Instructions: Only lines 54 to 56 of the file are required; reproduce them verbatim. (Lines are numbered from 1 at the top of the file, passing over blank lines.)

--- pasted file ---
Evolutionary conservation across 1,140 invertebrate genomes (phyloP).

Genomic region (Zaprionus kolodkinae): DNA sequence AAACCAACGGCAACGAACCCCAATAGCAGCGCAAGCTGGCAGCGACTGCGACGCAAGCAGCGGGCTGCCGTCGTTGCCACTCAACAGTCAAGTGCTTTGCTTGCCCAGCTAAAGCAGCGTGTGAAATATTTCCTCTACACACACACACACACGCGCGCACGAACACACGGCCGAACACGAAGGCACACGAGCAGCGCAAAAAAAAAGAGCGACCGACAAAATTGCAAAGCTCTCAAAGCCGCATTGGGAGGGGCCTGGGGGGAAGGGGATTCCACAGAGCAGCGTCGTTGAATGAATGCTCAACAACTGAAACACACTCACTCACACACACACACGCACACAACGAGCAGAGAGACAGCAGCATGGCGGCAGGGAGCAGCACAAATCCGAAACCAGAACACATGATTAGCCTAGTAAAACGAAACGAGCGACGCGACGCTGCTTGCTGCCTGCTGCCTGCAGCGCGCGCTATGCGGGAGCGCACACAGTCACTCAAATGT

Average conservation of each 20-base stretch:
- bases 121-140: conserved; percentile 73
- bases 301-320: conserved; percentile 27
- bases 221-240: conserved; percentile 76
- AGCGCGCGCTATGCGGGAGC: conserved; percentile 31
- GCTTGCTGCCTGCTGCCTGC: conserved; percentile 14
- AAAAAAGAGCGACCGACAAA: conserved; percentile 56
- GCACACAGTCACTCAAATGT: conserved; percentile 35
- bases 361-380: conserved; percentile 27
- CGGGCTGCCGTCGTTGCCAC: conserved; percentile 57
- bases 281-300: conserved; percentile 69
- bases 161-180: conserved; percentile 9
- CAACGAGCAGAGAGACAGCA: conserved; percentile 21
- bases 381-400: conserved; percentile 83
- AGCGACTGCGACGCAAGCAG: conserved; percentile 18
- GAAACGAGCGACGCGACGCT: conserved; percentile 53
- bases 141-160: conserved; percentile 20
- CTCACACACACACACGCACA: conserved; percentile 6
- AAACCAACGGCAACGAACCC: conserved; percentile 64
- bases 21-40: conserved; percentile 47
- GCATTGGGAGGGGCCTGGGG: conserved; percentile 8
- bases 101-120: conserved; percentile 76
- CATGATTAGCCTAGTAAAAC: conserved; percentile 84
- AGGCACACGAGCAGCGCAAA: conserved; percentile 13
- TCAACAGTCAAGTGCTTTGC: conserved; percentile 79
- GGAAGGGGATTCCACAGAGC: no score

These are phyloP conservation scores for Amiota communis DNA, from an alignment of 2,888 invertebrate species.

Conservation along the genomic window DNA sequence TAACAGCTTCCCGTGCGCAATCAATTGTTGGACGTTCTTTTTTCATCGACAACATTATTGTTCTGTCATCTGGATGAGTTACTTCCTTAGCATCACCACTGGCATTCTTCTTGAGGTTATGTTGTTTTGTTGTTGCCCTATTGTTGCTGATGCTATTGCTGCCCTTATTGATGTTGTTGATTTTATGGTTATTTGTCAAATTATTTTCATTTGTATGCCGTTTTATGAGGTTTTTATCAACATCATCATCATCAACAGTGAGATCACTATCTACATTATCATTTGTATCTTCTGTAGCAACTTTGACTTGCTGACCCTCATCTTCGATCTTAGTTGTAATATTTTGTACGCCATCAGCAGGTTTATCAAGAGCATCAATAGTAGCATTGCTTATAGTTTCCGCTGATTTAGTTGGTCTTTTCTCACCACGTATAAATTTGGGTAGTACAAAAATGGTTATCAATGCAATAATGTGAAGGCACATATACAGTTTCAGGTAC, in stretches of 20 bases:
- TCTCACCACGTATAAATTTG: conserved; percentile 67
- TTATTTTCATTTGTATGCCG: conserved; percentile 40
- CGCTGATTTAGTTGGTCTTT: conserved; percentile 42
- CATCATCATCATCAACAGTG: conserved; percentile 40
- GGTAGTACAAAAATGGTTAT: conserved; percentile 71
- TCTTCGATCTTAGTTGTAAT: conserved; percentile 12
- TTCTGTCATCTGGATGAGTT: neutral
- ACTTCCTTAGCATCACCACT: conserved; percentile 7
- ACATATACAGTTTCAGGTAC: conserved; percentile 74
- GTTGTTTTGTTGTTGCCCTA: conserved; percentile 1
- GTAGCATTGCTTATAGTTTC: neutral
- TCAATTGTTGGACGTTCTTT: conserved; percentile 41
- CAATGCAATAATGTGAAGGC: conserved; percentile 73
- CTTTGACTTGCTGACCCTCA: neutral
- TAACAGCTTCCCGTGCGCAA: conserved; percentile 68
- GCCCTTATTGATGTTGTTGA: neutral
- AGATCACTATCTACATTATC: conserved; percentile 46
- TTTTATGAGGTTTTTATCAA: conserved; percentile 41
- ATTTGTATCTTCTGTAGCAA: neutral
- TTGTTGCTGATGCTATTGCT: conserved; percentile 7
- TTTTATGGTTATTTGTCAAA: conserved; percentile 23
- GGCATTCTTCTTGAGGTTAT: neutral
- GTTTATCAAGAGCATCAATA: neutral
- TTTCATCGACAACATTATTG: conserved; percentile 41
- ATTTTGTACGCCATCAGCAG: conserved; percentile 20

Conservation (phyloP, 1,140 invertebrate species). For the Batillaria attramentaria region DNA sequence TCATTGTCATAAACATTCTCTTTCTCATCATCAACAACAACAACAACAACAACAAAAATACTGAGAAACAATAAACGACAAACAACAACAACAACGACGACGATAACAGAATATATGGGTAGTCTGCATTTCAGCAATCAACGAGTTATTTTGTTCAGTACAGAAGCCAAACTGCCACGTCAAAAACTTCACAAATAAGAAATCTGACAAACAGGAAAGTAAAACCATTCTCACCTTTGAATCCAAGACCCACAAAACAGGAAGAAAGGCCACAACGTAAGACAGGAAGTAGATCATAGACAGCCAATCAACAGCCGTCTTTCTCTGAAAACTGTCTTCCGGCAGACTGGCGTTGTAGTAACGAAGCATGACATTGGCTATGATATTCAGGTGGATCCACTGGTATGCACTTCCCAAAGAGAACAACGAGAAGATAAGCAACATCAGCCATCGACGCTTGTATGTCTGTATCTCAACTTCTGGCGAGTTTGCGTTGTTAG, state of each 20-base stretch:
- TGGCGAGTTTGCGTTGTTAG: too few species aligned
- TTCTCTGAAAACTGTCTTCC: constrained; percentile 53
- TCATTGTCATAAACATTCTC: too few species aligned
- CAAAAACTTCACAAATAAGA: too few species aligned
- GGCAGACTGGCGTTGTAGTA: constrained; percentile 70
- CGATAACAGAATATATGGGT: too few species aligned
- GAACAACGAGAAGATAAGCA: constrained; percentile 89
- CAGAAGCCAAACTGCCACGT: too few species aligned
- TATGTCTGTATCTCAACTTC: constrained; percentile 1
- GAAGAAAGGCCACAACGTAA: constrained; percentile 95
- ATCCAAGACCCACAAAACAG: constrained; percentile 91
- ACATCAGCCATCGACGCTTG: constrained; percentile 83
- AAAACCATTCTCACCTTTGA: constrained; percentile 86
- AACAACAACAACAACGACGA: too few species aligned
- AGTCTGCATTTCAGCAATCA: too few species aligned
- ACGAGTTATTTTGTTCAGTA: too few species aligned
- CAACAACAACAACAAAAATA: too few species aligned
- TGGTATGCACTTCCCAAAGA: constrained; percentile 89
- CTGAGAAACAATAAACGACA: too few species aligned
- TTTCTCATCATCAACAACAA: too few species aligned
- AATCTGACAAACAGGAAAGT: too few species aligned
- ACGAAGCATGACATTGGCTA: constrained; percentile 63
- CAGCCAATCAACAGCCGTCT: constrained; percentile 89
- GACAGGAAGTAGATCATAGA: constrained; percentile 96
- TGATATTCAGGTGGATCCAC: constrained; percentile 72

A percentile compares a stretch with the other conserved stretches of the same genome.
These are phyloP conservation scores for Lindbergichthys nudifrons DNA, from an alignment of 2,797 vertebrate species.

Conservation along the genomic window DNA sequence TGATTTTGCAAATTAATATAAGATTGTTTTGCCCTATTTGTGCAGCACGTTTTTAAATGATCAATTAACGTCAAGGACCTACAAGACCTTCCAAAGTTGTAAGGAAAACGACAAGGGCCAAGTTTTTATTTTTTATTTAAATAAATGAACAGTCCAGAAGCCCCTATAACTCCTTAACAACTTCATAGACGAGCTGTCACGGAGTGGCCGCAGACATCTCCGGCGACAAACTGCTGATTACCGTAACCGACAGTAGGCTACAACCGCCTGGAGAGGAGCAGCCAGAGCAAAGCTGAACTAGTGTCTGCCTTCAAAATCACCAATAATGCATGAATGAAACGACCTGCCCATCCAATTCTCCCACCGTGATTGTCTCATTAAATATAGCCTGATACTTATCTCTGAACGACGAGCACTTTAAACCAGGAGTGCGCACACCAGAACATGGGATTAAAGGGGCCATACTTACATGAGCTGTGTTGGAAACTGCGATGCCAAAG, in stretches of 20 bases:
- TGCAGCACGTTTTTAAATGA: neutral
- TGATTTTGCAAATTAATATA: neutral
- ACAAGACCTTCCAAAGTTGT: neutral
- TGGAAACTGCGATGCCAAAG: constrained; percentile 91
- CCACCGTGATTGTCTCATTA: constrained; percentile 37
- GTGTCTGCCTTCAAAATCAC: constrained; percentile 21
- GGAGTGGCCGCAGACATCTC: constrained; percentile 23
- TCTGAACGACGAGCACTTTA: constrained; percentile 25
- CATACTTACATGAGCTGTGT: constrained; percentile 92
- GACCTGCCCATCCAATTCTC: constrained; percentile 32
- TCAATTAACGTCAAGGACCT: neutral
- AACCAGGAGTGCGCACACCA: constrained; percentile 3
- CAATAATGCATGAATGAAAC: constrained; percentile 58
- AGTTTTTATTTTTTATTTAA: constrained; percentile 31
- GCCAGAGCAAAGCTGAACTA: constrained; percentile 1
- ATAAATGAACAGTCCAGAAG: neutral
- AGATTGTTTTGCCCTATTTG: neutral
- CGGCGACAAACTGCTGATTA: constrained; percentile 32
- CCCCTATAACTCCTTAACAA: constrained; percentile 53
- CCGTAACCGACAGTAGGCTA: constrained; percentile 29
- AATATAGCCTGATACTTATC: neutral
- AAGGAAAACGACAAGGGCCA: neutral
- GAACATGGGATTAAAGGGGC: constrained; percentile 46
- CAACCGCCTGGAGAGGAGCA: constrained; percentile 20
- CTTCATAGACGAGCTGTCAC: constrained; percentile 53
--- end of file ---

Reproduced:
- TTTCATCGACAACATTATTG: conserved; percentile 41
- ATTTTGTACGCCATCAGCAG: conserved; percentile 20

Conservation (phyloP, 1,140 invertebrate species). For the Batillaria attramentaria region DNA sequence TCATTGTCATAAACATTCTCTTTCTCATCATCAACAACAACAACAACAACAACAAAAATACTGAGAAACAATAAACGACAAACAACAACAACAACGACGACGATAACAGAATATATGGGTAGTCTGCATTTCAGCAATCAACGAGTTATTTTGTTCAGTACAGAAGCCAAACTGCCACGTCAAAAACTTCACAAATAAGAAATCTGACAAACAGGAAAGTAAAACCATTCTCACCTTTGAATCCAAGACCCACAAAACAGGAAGAAAGGCCACAACGTAAGACAGGAAGTAGATCATAGACAGCCAATCAACAGCCGTCTTTCTCTGAAAACTGTCTTCCGGCAGACTGGCGTTGTAGTAACGAAGCATGACATTGGCTATGATATTCAGGTGGATCCACTGGTATGCACTTCCCAAAGAGAACAACGAGAAGATAAGCAACATCAGCCATCGACGCTTGTATGTCTGTATCTCAACTTCTGGCGAGTTTGCGTTGTTAG, state of each 20-base stretch: